Neal L. Millar MBChB, MRCS (Glasg), Ai Q. Wei MBBS, Timothy J. Molloy PhD, Fiona Bonar MBChB, MRCPI, FRCPath(Lond), George A. C. Murrell MD, DPhil Heat shock proteins (HSPs) are often upregulated following oxidative and other forms of stress. Based on reports of excessive apoptosis in torn supraspinatus tendon and mechanically loaded tendon cells, we hypothesized heat shock proteins may be present in rodent and human models of tendinopathy due to their central role in caspase dependent apoptotic cell signaling. We used a running rat supraspinatus tendinopathy overuse model with custom microarrays to investigate the process at a genetic level. Additionally torn supraspinatus tendon and matched intact subscapularis tendon samples were collected from patients undergoing arthroscopic shoulder surgery. Control samples of subscapularis tendon were collected from 10 patients undergoing arthroscopic stabilization surgery and evaluated using semiquantative RT-PCR and immunohistochemistry. We identified substantial upregulation of heat shock proteins and apoptotic genes in the rodent model. We further confirmed increased levels of heat shock protein and apoptotic regulatory genes in human supraspinatus and subscapularis tendon. This finding suggests heat shock proteins play a role in the cascade of stress-activated programmed cell death and degeneration in tendinopathy and may provide a novel target in preventing tendinopathies.

Loss of Homeostatic Strain Alters Mechanostat “Set Point” of Tendon Cells In Vitro

Steven P. Arnoczky DVM, Michael Lavagnino PhD, Monika Egerbacher DVM, PhD, Oscar Caballero MS, Keri Gardner MS, Marisa A. Shender Tendon cells respond to mechanical loads. The character (anabolic or catabolic) and sensitivity of this response is determined by the mechanostat set point of the cell, which is governed by the cytoskeleton and its interaction with the extracellular matrix. To determine if loss of cytoskeletal tension following stress deprivation decreases the mechanoresponsiveness of tendon cells, we cultured rat tail tendons under stress-deprived conditions for 48 hours and then cyclically loaded them for 24 hours at 1%, 3%, or 6% strain at 0.17 Hz. Stress deprivation upregulated MMP-13 mRNA expression and caused progressive loss of cell-matrix contact compared to fresh controls. The application of 1% strain to fresh tendons for 24 hours inhibited MMP-13 mRNA expression compared to stress-deprived tendons over the same period. However, when tendons were stress-deprived for 48 hours and then subjected to the same loading regime, the inhibition of MMP-13 mRNA expression was decreased. In stress-deprived tendons, it was necessary to increase the strain magnitude to 3% to achieve the same level of MMP-13 mRNA inhibition seen in fresh tendons exercised at 1% strain. The data suggest loss of cytoskeletal tension alters the mechanostat set point and decreases the mechanoresponsiveness of tendon cells.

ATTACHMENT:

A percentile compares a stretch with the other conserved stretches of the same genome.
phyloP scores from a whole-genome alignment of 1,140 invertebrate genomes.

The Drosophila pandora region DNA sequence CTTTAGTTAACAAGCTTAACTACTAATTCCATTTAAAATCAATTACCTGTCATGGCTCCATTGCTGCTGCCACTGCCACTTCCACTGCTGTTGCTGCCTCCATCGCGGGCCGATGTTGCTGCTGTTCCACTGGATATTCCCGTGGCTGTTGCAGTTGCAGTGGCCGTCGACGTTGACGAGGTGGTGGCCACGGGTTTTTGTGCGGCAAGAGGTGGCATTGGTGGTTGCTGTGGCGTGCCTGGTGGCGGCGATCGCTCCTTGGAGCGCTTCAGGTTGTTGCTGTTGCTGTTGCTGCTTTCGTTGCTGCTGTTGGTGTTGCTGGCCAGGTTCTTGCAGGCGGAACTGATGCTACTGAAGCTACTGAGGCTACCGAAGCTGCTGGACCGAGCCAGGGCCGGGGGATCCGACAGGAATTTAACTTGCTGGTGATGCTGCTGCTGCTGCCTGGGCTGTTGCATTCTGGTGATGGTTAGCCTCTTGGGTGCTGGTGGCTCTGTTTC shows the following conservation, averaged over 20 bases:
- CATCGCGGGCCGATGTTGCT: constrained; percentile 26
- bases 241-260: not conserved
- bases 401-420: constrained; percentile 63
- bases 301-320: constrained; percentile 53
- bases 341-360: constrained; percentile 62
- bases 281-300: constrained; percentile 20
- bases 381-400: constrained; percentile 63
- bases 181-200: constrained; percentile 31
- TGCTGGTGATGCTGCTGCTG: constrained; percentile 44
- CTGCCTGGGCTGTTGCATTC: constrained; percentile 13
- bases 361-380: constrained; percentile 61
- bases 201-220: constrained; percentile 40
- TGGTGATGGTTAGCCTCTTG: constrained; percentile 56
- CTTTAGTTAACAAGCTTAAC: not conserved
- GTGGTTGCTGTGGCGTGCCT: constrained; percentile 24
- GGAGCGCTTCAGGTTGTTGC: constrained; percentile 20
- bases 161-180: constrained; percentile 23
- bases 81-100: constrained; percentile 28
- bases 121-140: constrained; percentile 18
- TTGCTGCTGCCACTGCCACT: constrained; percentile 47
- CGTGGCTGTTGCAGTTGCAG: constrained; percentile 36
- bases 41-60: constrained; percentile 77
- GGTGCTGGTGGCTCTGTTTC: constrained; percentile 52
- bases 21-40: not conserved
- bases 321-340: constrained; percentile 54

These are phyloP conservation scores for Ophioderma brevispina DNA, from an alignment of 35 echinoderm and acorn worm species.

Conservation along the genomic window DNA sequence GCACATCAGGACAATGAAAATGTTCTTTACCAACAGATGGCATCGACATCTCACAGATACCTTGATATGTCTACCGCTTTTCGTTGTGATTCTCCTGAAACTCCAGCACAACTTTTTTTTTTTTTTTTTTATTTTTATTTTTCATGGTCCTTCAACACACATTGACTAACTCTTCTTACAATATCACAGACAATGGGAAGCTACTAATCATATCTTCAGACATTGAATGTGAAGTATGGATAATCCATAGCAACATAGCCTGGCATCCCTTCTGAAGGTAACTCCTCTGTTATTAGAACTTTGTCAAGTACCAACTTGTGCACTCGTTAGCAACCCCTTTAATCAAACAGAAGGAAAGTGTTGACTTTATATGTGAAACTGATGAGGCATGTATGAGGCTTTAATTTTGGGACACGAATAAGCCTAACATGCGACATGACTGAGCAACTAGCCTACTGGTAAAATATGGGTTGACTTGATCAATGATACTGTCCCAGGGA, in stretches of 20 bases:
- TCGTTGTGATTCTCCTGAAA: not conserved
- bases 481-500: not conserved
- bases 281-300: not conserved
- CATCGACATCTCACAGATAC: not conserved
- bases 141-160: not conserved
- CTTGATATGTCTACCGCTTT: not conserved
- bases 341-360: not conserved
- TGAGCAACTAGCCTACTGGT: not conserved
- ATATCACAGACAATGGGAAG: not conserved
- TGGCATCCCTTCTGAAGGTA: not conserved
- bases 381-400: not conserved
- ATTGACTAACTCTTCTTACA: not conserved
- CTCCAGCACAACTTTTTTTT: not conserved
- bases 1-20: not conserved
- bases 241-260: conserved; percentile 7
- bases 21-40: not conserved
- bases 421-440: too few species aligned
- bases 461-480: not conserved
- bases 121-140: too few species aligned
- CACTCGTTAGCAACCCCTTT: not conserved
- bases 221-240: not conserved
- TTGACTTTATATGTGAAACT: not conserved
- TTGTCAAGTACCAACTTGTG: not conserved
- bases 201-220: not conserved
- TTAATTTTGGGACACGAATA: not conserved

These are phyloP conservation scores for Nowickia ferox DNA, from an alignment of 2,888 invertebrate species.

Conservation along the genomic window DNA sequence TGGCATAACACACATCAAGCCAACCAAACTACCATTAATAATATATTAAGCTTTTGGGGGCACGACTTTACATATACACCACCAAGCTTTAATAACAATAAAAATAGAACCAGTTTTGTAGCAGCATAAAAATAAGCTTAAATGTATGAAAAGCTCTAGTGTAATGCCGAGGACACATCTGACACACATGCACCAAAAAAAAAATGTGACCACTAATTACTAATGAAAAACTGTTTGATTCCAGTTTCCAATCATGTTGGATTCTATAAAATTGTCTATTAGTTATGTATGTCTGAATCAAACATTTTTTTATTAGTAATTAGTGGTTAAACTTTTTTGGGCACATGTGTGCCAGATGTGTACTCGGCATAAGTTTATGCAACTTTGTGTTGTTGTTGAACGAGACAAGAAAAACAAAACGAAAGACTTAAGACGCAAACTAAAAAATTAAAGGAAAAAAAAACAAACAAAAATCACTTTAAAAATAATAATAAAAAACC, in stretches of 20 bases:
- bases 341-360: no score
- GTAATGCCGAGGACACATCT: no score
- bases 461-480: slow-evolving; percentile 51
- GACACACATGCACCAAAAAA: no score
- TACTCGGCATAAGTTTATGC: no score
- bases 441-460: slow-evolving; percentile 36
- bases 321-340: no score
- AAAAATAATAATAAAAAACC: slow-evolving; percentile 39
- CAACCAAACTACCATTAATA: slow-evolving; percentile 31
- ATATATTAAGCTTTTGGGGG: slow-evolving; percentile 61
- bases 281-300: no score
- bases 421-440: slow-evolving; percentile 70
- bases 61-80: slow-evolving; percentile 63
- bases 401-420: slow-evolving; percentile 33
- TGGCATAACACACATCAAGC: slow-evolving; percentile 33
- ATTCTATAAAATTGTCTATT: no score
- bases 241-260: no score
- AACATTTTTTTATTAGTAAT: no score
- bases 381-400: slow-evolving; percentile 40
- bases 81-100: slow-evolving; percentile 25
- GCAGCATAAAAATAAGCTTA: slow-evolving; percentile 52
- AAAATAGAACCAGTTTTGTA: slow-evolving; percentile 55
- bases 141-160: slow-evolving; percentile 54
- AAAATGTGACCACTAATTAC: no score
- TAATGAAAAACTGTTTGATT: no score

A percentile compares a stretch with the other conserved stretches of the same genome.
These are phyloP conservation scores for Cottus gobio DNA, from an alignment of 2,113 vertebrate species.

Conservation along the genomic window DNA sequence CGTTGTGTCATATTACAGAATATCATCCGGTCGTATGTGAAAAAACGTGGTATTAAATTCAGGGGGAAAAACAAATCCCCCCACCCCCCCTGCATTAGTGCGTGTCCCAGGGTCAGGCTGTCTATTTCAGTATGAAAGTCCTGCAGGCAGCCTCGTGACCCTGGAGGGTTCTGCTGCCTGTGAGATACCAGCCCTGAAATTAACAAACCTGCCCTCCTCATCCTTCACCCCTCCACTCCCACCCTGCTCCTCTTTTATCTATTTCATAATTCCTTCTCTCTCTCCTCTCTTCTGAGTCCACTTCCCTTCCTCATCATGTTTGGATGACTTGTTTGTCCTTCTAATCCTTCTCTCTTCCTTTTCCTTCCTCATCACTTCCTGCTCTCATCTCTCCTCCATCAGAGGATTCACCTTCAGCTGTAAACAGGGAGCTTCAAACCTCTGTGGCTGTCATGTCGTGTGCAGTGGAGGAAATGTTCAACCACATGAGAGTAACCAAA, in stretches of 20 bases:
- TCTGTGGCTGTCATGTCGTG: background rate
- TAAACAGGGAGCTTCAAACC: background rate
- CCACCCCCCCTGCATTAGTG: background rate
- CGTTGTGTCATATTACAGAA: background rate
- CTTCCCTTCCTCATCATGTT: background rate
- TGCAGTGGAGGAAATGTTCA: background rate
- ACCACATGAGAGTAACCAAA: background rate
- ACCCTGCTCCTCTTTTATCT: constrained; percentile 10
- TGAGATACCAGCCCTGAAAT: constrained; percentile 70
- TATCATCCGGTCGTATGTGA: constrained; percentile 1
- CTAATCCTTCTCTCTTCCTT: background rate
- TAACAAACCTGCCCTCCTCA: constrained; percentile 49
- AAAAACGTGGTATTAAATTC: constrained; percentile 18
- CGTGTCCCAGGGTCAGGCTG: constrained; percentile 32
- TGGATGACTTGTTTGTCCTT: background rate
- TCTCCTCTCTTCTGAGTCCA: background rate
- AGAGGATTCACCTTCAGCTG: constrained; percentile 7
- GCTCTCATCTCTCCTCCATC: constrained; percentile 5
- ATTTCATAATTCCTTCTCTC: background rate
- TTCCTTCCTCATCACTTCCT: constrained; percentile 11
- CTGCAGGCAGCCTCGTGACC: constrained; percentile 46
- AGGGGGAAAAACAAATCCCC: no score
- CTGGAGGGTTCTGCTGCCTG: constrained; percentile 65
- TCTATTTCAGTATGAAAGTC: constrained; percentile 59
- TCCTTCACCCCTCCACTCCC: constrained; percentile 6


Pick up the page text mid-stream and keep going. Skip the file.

Movin and Bonar Scores Assess the Same Characteristics of Tendon Histology

Nicola Maffulli MD, MS, PhD, FRCS (Orth), Umile Giuseppe Longo MD, Francesco Franceschi MD, Carla Rabitti MD, Vincenzo Denaro MD The Movin scoring system and its validated modifications and the Bonar scoring system are used to classify the histopathological findings of tendinopathy. We compared the reliability of these two different histopathological evaluation scores of tendon tissue. Tendon samples were harvested from 88 individuals (49 men, 39 women; mean age, 58.2 years) who underwent arthroscopic repair of a rotator cuff tear, and from five male patients who died of cardiovascular events (mean age, 69.6 years). A piece of supraspinatus tendon that was not directly involved in the tear was harvested en bloc within the intact middle portion of the tendon. Using hematoxylin and eosin staining and Alcian blue, slides were assessed using Bonar and Movin scores. The intraclass correlation was 0.921 (confidence interval 95% 0.790–0.963). Movin’s and Bonar’s scores have a high correlation and assess similar characteristics and variables of tendon abnormalities.

Treatment of Tendinopathy: What Works, What Does Not, and What is on the Horizon